Nor will all the fine things that are or can be done 
for the young efquire or the young baronet afterwards, 
attone for this capitall miftake in the firft part of their 
bringing up ; for, as the phyfitians fay, an error in the 
firft concoction is not rectifyed in the fecond. The 
degeneracy of the blood is found in the very firft pro- 
greffion, the child fucks in the poifon, if it be fuch, with 
allmoft its firft breath, and the mechanick is blended 
with the gentleman in its firft aliment ; and as they 
take root together, they grow up together. A plant 


1 TA.$.f itch fluffy butJZupis struck out. 


or flower taken out of a rich foil and remov'd into a 
poor foil, will be weak and degenerate and run fingle, 
influenced and ffcinted by the poverty of the fecond 
foil, partaking little of that which it was raifd in ; fo 
take a plant raifd in a poor or barren ground, and 
tranfplant it into a better and richer foil, it flourifhes, 
fhoots up, doubles and fpreads to a wonder, influenc'd 
and nourifht by the ftrength of the ground without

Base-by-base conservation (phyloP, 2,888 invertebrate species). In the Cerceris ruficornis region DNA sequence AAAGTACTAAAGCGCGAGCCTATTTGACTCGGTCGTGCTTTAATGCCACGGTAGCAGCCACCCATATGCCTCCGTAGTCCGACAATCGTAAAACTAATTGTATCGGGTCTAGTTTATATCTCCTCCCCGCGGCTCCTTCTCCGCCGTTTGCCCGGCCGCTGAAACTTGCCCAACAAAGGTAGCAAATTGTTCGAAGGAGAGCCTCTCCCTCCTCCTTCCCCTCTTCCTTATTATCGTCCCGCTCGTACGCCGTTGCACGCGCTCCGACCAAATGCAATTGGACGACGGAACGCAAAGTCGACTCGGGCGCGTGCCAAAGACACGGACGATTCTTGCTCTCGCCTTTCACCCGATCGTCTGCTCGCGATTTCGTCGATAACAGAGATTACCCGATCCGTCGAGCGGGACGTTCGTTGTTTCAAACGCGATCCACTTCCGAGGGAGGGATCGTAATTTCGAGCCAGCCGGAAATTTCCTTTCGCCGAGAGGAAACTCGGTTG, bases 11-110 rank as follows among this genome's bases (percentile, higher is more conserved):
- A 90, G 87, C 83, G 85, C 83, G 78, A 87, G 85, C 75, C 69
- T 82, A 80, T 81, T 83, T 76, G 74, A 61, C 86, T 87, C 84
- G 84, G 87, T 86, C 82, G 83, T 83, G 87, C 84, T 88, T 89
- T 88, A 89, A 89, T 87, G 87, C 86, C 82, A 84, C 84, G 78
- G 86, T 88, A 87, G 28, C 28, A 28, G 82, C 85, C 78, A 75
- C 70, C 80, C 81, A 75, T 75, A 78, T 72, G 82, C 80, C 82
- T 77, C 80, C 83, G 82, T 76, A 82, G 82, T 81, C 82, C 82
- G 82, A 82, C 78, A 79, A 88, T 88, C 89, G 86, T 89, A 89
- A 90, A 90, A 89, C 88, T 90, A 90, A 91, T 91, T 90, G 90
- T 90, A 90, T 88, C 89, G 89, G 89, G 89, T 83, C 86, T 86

regarding the barren cold foil it came out of. 

Tis the fame thing with the child. Take it from 
the mother, a gay, vigrous, fprightly, beautifull young 
lady, and put it to fuck to a weak, decaying, or dif- 
temper'd woman ; for thofe things call'd confumtiv 
malladyes are not always difernable in young marryed 
women ; and what's the confequence of this ? The 
child, however healthy, however prepar'd by Nature 
and the firft foil for a ftrong, noble conftitution, tranf- 
planted to the meaner poor nourimment of the weak 
foil, takes root in proporcion to the nourifhment it 
recieves, and becomes languid and confumtiv in the 
meer confequence of the diflemper'd creature of whofe 
blood it partakes. 

It is the fame thing in the cafe of the quallity of